Three U.S. firefighters were killed when a water tanker plane crashed while fighting bushfire in Australia, local authorities confirmed on Thursday, Trend reports citing Xinhua.
The Lockheed Martin C-130 Hercules Large Air Tanker, owned by Canadian operator Coulson Aviation, had been fighting a bushfire in New South Wales (NSW).
The plane had served in NSW for several years. The NSW Rural Fire Service (RFS) said earlier it lost contact with the plane on Thursday. A flight tracking website showed that the flight path ended south of Canberra.
"Tragically there appear to be no survivors as a result of the crash," said RFS commissioner Shane Fitzsimmons, adding all three crew members were U.S. citizens.
"It's impacted heavily with the ground and initial reports are that there was a large fireball," he said.
Although teams are continuing to search for the wreckage, with two out-of-control fires burning at emergency level, efforts to recover the downed aircraft have been largely hampered.
Gladys Berejiklian, premier of NSW, expressed her condolence to families of the deceased.
Large Air Tankers have the capacity to dump 15,000 liters of fire retardant in hard-to-access locations, allowing ground crews to create vital containment lines.
While firefighters have had some relief over the past week with heavy rain and cooler, more favorable wind conditions, on Thursday, temperature soared to over 40 degrees centigrade in some parts.
As a result, simmering fireground once again reignited.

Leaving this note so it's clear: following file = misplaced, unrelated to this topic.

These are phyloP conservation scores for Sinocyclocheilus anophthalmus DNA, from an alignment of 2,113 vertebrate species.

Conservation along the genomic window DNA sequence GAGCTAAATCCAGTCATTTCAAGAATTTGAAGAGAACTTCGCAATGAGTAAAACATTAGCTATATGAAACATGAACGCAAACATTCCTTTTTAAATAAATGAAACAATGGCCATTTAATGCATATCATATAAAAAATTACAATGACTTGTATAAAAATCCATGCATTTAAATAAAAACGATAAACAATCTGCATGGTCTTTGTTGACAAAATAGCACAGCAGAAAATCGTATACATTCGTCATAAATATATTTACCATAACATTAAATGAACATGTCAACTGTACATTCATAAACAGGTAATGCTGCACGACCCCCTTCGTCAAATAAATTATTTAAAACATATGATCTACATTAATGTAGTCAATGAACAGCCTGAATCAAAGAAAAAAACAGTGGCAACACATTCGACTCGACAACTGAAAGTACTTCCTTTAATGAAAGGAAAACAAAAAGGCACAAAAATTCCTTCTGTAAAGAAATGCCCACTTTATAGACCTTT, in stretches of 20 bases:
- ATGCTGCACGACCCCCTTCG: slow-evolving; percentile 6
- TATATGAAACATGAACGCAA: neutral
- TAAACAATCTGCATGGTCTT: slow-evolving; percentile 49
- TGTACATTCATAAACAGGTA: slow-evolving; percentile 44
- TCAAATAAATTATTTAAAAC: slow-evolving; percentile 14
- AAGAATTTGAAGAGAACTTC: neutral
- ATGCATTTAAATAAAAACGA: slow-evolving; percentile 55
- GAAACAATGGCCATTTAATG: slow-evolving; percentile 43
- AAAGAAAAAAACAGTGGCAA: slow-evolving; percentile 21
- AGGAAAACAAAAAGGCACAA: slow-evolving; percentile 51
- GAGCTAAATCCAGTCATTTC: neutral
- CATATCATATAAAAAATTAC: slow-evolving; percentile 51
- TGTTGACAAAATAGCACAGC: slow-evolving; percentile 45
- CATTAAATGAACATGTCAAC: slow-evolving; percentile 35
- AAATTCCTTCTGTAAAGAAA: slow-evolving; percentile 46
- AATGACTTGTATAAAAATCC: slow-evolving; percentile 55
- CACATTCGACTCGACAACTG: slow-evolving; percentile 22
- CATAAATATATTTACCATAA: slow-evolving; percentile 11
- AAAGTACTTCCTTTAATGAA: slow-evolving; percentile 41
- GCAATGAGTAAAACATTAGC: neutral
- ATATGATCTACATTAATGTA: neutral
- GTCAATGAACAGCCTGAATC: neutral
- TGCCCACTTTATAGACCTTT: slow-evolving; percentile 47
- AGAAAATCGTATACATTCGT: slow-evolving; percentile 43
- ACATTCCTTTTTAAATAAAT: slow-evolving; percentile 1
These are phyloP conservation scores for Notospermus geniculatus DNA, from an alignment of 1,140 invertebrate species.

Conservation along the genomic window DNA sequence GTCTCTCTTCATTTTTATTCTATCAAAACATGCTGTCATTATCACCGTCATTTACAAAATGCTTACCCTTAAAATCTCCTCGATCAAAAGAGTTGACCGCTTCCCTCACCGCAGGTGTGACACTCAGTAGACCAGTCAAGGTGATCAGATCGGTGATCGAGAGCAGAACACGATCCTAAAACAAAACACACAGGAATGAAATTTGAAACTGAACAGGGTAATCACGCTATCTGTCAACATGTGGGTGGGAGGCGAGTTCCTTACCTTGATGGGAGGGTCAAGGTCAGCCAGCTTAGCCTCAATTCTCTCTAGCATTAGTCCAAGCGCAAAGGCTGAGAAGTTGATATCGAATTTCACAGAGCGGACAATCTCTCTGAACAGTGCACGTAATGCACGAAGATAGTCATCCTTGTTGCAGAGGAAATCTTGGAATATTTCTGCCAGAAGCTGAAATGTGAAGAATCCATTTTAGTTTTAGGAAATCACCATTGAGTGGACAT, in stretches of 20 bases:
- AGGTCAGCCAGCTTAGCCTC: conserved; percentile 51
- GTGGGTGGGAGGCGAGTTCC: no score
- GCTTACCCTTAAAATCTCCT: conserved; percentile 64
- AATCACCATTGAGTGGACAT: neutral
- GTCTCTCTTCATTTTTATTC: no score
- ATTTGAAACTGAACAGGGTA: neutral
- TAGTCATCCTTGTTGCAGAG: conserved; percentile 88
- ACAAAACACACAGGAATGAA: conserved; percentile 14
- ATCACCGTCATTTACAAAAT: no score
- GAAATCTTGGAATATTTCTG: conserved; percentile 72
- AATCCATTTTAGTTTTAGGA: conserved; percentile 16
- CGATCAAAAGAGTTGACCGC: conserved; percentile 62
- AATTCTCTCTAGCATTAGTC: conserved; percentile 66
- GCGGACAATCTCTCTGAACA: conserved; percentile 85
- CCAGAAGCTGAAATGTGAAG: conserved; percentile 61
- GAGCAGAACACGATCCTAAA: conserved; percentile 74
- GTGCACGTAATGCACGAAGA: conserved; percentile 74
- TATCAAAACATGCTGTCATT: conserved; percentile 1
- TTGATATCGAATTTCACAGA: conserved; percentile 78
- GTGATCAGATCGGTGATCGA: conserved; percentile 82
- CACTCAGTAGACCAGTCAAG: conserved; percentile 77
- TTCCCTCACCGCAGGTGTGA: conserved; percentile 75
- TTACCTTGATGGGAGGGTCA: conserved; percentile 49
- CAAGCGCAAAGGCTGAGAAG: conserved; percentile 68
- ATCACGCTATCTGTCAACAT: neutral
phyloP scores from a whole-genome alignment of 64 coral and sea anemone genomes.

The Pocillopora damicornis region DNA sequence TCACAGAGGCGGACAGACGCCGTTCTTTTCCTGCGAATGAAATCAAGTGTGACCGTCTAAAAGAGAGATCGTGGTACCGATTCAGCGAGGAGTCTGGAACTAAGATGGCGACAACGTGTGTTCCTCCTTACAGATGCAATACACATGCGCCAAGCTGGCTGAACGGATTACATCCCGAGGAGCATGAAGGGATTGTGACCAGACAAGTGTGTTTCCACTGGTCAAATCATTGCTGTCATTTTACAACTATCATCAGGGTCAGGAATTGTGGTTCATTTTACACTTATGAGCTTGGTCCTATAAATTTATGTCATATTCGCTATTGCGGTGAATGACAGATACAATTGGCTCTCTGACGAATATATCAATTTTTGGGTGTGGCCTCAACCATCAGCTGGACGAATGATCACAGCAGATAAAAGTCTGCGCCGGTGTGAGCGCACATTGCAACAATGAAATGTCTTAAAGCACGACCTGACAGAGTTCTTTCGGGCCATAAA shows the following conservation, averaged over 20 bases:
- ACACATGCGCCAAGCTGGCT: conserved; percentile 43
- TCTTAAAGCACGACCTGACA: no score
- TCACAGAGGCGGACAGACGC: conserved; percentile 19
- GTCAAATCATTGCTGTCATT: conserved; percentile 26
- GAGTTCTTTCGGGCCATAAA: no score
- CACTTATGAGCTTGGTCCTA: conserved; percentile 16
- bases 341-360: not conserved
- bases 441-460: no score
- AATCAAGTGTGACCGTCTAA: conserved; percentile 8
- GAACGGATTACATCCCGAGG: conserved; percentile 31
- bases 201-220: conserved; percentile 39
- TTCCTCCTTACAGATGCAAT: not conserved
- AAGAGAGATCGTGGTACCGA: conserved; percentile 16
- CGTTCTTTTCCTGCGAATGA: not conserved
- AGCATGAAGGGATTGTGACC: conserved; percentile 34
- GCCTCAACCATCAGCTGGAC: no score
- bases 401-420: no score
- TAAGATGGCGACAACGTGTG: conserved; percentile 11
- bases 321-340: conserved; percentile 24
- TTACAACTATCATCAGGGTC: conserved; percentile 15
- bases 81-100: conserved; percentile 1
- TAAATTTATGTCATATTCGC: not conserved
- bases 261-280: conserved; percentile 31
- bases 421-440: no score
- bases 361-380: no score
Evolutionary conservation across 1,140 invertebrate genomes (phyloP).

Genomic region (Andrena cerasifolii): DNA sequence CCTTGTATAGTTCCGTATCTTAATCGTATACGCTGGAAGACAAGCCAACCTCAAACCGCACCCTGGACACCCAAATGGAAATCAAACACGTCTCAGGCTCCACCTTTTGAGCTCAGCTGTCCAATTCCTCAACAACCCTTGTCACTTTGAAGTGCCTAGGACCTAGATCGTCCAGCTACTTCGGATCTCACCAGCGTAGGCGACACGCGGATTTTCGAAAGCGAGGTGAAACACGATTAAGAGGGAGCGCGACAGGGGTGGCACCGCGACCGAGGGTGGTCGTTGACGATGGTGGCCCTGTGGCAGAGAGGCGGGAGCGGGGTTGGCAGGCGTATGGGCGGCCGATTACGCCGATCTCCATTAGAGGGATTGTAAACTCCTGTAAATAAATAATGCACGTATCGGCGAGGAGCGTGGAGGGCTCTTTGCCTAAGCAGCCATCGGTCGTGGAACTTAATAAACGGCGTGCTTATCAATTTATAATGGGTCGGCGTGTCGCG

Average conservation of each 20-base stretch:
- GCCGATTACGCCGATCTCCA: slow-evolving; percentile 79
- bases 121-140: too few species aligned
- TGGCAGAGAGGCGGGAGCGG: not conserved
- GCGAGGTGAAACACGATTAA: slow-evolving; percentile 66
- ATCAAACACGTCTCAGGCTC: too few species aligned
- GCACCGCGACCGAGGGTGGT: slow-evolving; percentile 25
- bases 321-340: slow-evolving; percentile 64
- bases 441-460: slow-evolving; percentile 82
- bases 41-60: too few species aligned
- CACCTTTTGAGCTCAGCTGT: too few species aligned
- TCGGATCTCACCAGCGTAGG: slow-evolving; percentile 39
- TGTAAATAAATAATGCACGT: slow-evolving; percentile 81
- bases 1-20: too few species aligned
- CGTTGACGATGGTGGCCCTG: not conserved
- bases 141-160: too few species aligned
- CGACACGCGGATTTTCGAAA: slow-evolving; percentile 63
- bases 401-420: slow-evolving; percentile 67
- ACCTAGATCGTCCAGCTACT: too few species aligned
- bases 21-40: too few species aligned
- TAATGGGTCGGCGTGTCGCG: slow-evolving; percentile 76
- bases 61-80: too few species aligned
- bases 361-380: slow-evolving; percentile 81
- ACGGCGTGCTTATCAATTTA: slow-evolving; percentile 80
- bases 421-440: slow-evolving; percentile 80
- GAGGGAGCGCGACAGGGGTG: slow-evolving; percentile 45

"At 3:00 p.m. local time, there's 84 bush or grass fires across New South Wales State with nearly 40 yet to be contained," NSW RFS said on social media.
"Five fires are at Emergency Warning level. A southerly change is moving up the coast. It's not likely to reach places like Sydney until early tomorrow morning."
The smoke from one grass fire was so bad that Canberra Airport was forced to shut down, with all flights in and out of the nation's capital cancelled or severely delayed.
When asked about Thursday's plane crash, NSW Premier Berejiklian told reports that "it demonstrates the dangerous work currently being undertaken, and it also demonstrates the conditions that our firefighters are working under."
"There are in excess of 70 aircraft that have been used today alone. Today is a stark and horrible reminder of the dangerous conditions that our volunteers, emergency services personnel undertake daily," she said.
The identity of pilots has not yet been revealed by authorities.